The price of democracy is responsibility

Monday, July 28, 2014    

Print this page Email A Friend!

Dear Editor,

In a democracy, the citizens are responsible for the actions of their government.

Some years ago, then Senator Barry Goldwater said, "Eternal vigilance is the price of liberty." Just how vigilant have we been, not only of our leaders, but also of ourselves? Are we at this sorry pass in our affairs because of bad leadership, blind followership, or both? Ignorance, stupidity, bad luck, or bad judgement? Even, perhaps, God's will, punishment for sin?

Liberty is not licence. We fancy ourselves free, but recall the IMF strictures. We vote (or not) for the party whose colour corresponds to our blood, our beer, or our politically conscious fowls, then we vociferously assault our anointed ones for their incompetence, corruption and neglect. And next election, we vote for the same rapscallions. So who is at fault?

If we repeatedly invite the mongoose into the fowl coop, are we not insane to expect a different result each time? Bear in mind that we have been told that 30 per cent of us are in need of psychiatric intervention, so perhaps that answers the question.

One ancient well-known form of governance is the Bread-and-Circus Routine. Free bread, free circuses to divert and distract the masses so Caesar rules untroubled by rebellion. With our famous creativity we have adapted this to circuses to distract us from the rising price of bread. We revel in circuses so much so that we no longer have nine-day wonders; we have instead three-day circuses.

But outside the noisy tents, a tragedy grinds on. The lives of young people are blighted, hopes and dreams crushed, ambitions and sacrifices wasted on the hard ground of 21st century reality. Simply put, little education, small future for the majority. Why is this so? Does it have to continue?

I have too often asked myself: Is it possible that there exists an implicit, unspoken agreement between our political practitioners to ensure the continuation of this travesty, to ensure themselves immunity from aware, informed, critically thinking citizens?

More disturbing is: Are we complicit in this so as to avoid responsibility, conveniently putting the blame on the shrugging shoulders of our stalwart leaders?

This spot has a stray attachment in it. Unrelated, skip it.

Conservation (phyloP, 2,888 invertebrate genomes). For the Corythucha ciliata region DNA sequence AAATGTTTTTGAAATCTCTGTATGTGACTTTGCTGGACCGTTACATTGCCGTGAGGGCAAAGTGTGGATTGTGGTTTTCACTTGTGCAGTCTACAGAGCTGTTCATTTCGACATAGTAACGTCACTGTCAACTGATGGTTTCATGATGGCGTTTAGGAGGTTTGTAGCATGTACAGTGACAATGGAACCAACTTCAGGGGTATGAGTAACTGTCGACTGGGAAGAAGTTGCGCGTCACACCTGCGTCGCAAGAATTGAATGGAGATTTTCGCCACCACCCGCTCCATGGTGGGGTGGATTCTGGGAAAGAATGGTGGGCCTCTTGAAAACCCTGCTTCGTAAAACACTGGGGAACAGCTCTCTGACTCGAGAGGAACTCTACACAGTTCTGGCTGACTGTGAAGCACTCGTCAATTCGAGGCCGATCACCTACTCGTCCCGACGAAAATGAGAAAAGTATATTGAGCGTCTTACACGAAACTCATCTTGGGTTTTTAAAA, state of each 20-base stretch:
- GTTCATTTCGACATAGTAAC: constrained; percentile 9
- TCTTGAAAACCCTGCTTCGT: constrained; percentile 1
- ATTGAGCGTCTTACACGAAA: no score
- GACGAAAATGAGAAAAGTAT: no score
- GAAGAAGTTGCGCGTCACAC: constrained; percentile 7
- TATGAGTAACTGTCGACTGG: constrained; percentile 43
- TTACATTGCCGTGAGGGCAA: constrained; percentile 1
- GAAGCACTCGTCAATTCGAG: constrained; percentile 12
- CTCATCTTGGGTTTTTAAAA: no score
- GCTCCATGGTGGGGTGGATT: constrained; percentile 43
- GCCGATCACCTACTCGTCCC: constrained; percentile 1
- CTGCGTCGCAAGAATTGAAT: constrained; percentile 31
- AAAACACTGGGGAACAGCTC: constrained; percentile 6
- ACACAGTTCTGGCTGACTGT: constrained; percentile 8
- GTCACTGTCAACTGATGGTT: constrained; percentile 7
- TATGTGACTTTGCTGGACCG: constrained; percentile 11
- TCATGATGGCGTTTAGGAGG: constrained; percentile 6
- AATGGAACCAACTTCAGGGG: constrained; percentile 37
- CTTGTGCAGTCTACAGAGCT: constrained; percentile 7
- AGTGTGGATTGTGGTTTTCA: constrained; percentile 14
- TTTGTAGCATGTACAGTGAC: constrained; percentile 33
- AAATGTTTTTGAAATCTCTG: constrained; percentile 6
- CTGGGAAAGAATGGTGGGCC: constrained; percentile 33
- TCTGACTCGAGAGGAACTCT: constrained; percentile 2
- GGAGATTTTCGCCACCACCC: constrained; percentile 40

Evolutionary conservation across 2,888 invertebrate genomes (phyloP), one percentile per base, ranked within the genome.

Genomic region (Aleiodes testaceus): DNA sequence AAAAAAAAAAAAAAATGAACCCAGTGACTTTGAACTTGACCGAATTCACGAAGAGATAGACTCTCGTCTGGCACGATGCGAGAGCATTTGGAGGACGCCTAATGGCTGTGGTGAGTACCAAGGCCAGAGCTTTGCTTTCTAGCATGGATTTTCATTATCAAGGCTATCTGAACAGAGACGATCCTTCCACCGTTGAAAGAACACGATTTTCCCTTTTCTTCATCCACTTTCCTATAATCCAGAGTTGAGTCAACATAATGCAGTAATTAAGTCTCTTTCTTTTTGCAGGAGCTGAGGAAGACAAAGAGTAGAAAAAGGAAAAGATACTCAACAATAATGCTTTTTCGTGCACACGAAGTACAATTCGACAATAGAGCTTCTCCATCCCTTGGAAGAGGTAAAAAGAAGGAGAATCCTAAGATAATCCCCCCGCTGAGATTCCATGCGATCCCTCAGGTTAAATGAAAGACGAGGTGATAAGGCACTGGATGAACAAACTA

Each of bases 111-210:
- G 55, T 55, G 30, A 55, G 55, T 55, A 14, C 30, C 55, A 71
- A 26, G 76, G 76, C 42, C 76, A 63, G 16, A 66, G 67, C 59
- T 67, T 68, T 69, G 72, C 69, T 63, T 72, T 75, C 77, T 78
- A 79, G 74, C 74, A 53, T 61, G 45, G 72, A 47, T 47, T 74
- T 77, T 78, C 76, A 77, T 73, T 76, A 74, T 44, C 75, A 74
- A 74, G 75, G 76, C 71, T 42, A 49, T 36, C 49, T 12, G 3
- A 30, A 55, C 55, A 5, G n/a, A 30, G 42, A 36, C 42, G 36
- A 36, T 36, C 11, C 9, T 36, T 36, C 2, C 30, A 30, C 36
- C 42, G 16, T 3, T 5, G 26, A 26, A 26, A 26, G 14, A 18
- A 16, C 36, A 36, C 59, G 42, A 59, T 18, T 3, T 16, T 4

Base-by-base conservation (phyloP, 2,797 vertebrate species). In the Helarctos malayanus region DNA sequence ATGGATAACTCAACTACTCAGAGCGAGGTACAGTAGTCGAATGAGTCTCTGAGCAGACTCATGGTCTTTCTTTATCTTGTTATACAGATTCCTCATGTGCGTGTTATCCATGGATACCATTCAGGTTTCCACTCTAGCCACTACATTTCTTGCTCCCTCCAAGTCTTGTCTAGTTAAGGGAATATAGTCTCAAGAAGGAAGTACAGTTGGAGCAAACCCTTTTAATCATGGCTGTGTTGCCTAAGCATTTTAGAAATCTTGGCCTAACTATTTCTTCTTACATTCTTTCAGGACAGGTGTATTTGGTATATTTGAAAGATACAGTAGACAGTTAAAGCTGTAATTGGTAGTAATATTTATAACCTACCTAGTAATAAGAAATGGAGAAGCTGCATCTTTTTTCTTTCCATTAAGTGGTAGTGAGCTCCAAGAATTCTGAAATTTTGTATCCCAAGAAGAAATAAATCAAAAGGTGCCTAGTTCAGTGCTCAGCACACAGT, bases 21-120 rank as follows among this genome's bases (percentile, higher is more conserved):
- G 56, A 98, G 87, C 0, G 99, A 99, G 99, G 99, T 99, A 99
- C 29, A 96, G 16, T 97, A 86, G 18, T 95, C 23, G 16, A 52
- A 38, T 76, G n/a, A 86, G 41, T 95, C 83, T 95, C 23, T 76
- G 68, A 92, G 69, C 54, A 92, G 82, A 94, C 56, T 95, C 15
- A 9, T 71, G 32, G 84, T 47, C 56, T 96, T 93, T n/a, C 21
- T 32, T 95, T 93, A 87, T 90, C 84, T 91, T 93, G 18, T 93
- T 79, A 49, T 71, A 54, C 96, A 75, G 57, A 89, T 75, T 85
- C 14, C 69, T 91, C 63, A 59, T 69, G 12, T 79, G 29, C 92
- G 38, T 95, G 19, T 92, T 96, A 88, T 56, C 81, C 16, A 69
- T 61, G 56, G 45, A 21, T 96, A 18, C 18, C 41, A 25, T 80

And most frightening, could this be what we the people really want deep in our inmost selves?

Do we want the rule of law and its enforcement? Do we really want an incorruptible police force? Do we want equitable and efficient tax collection? Do we want truth from our leaders, rather than platitudes and promises, so much easier to utter and to hear? Who is responsible for us being in the predicament we now face? Whence is the mendicancy and mediocrity? Let us please not blame the IMF, the CIA, the JLP, the PNP, God or the Devil. We have been there, done that. We must now look in the mirror. I believe that is where the answers are. We, the people, are the last, best and only hope.

David Buckley






1. We welcome reader comments on the top stories of the day. Some comments may be republished on the website or in the newspaper – email addresses will not be published.

2. Please understand that comments are moderated and it is not always possible to publish all that have been submitted. We will, however, try to publish comments that are representative of all received.

3. We ask that comments are civil and free of libellous or hateful material. Also please stick to the topic under discussion.

4. Please do not write in block capitals since this makes your comment hard to read.

5. Please don't use the comments to advertise. However, our advertising department can be more than accommodating if emailed:

6. If readers wish to report offensive comments, suggest a correction or share a story then please email:

7. Lastly, read our Terms and Conditions and Privacy Policy

comments powered by Disqus


Do you think the JLP Administration did well during their first year in office as Government?

View Results »


Today's Cartoon

Click image to view full size editorial cartoon